©2009 Matthew Dicks; (P)2009 Recorded Books, LLC
Far from being tedious, I found Martin's explanation of his career and techniques appropriate and extremely practical. His thoughts are what drive his actions and therefore the plot.
Many of the other characters are thinly developed, but that fits as well since we can only see the aspects of other people that Martin recognizes.
To some extent, Martin may do for obsessive compulsives what Dexter Morgan did for sociopaths: pull back the curtain a little to show how their minds work and make them more personable.
I was a little disappointed and confused when the parrot was introduced and that subplot began to develop only to be left hanging. Nothing ever comes of it.
OCD and thievery combined. There were a few times the story could have gone a bit faster - but thoroughness demanded he move carefully. This book stuck with me.
Nothing better then a good audio book
It would have to be a short film.
Dicks' quirky main character makes for an interesting premise, but he fails to deliver comparable content. This book turned out to be nine hours of patiently waiting for the plot to pickup.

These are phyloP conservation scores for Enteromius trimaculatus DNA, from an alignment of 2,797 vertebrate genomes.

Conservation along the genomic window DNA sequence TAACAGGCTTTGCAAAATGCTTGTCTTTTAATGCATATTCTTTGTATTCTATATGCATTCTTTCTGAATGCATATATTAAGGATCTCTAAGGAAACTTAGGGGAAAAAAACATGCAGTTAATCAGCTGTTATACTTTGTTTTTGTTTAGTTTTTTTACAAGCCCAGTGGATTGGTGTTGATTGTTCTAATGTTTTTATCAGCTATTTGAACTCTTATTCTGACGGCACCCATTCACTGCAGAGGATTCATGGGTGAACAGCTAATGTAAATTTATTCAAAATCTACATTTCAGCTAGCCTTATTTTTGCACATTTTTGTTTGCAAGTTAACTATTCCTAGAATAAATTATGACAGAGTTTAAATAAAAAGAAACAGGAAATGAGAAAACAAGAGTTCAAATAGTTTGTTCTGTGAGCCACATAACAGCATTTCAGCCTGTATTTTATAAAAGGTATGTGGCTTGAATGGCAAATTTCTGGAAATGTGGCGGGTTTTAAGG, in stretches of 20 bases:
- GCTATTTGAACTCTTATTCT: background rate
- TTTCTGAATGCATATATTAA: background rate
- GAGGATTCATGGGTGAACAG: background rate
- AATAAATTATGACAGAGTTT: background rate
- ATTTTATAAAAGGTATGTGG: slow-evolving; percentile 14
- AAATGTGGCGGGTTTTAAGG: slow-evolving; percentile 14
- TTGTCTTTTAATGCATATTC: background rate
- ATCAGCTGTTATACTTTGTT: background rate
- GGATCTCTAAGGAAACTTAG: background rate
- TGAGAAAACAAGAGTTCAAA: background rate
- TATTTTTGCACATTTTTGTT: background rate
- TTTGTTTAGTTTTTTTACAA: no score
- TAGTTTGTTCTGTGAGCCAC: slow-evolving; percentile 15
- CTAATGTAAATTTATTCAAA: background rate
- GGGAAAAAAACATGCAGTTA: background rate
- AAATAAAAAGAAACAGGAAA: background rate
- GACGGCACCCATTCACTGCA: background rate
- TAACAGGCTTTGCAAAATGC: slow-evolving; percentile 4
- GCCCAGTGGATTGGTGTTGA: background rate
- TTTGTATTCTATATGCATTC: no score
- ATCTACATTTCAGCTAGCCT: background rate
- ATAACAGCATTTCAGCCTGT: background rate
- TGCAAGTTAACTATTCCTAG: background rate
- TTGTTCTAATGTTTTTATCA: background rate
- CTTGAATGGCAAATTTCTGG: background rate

It can be a little tedious to read this story with all of the details, but listening to it is very enjoyable and relaxing.
The main character is so memorable because of all of his rules. Very interesting.
A fun listen. Nothing too important or breathtaking, but fun.
Say something about yourself!
Interesting, engaging, clean
There were no cusswords to speak of
Not sure but I liked this narrator
Really good book but disturbing also.
This book could have been an engaging and interesting novella, but at nine hours it's about five hours too long.
The first half of the book is so tedious that I nearly stopped listening. In that first segment, there is almost no human interaction - just descriptions of what Martin, the main character, does for a living, and how he goes about that job. Plus Martin's thoughts - lots and lots of his thoughts. A good author could have established Martin's character and quirks in an hour or less; here it took five.
When Martin actually does interact with somebody, even in his memory, the book becomes temporarily more interesting. But the story quickly reverts back to Martin's inner monologue - and believe me, it's one boring monologue.
The book becomes more interesting once some other people enter the story, but all the characters share the same flaws: they are shallowly developed and just not very believable.
In short: interesting premise, lousy execution. Whoever failed to edit this book didn't do Matthew Dicks - or us - any favors.
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